Sunstein’s organising principle is the ­difference between consumer and political sovereignty. The former promotes individual choice despite its possible consequences; the latter takes into account the needs of society as a whole. His inspiration is Jane Jacobs, the historian of US cities who celebrated, in poetic language, the benign and enriching effect on democracy of random encounters between citizens on pavements and in parks. How do we now reverse or dilute the polarisation driven by Facebook and Twitter?

The solutions Sunstein proposes for this very difficult problem are oddly tentative: websites stocked with challenging ideas and deliberative debates, voluntary self-regulation and “serendipity buttons”. He rightly stresses transparency: we know far too little about the algorithms that sift news for our attention on the networks. Facebook has talked about trying to show news that is “engaging” and “interesting”, without ever engaging in detailed public discussion of what these words mean. The disclosure requirements for social networks “require consideration”, Sunstein writes, without saying whether Facebook might have to be required legally to explain precisely how it routes news to almost two billion users.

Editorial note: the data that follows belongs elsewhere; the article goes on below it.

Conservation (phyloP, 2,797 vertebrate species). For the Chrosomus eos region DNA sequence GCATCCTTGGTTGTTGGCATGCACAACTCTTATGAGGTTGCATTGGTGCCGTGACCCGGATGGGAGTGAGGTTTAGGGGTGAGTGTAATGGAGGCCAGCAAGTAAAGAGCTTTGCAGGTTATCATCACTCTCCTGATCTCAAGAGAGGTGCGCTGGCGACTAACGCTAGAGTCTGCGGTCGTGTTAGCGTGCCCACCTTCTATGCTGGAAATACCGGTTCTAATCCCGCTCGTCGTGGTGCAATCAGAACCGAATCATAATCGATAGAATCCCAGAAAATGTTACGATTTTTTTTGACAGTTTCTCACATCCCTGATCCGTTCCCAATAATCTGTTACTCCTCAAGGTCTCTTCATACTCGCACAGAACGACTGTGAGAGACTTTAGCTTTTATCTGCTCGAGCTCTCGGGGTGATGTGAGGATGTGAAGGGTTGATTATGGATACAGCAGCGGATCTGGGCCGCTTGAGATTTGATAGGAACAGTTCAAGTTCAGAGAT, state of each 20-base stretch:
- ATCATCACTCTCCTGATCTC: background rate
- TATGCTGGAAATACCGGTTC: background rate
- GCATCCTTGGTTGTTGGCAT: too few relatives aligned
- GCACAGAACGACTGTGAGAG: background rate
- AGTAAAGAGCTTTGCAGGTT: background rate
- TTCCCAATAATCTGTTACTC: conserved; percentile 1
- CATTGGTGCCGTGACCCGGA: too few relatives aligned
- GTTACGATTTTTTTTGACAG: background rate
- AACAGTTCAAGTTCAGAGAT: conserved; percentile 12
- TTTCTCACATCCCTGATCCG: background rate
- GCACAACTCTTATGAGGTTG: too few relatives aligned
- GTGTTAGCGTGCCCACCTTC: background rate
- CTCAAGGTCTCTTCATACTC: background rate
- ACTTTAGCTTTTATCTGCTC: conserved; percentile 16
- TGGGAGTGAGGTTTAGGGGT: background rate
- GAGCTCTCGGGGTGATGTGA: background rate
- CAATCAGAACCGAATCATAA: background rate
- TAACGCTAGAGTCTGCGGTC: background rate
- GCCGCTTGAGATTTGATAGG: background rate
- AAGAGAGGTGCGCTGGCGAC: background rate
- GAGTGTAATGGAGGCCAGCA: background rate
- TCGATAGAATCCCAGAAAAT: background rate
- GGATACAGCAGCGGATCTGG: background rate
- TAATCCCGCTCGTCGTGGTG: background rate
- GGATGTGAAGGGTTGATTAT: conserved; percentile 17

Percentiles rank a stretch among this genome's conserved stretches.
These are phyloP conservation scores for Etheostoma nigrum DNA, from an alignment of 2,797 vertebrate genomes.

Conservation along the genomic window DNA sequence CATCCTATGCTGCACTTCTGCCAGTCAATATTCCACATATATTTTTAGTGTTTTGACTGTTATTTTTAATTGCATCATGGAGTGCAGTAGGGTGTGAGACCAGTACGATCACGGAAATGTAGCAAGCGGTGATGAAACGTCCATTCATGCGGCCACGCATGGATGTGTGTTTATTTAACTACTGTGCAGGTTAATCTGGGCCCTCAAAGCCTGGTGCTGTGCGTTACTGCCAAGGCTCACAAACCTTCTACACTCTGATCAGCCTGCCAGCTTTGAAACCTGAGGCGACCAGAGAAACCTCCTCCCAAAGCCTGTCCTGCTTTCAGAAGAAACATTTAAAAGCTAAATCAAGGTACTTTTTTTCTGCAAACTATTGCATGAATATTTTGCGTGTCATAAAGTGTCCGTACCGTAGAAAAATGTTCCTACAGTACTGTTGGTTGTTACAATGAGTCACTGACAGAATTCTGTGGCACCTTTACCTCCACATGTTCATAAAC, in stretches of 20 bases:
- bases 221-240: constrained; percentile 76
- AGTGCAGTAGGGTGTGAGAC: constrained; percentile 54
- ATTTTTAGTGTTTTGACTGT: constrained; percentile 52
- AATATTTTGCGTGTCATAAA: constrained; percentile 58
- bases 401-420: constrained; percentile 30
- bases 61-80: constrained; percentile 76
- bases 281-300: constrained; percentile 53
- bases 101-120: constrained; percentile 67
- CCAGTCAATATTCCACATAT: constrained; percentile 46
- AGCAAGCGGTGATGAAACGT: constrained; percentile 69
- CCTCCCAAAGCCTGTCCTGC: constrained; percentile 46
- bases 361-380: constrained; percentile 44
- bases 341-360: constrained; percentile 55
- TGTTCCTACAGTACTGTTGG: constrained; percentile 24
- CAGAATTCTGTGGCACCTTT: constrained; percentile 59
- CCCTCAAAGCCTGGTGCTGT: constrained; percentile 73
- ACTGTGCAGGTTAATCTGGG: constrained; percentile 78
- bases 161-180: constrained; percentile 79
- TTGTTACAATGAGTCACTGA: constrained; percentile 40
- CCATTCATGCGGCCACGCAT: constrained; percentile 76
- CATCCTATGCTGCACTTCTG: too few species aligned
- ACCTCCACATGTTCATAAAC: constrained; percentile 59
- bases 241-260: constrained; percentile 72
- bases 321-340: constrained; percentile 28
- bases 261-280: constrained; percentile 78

Sunstein’s most interesting arguments are myth-busters. He questions the “wisdom of crowds”, while refraining from pointing out directly that the single strongest argument against this idea is the inequality of opinions. Not all opinions are equally valuable. He warily suggests what only a very few American voices have so far dared to say: that the First Amendment to the constitution, which guarantees a free press, should not be treated – as the courts have recently tended to do – as an equally strong protection for the freedom of all speech.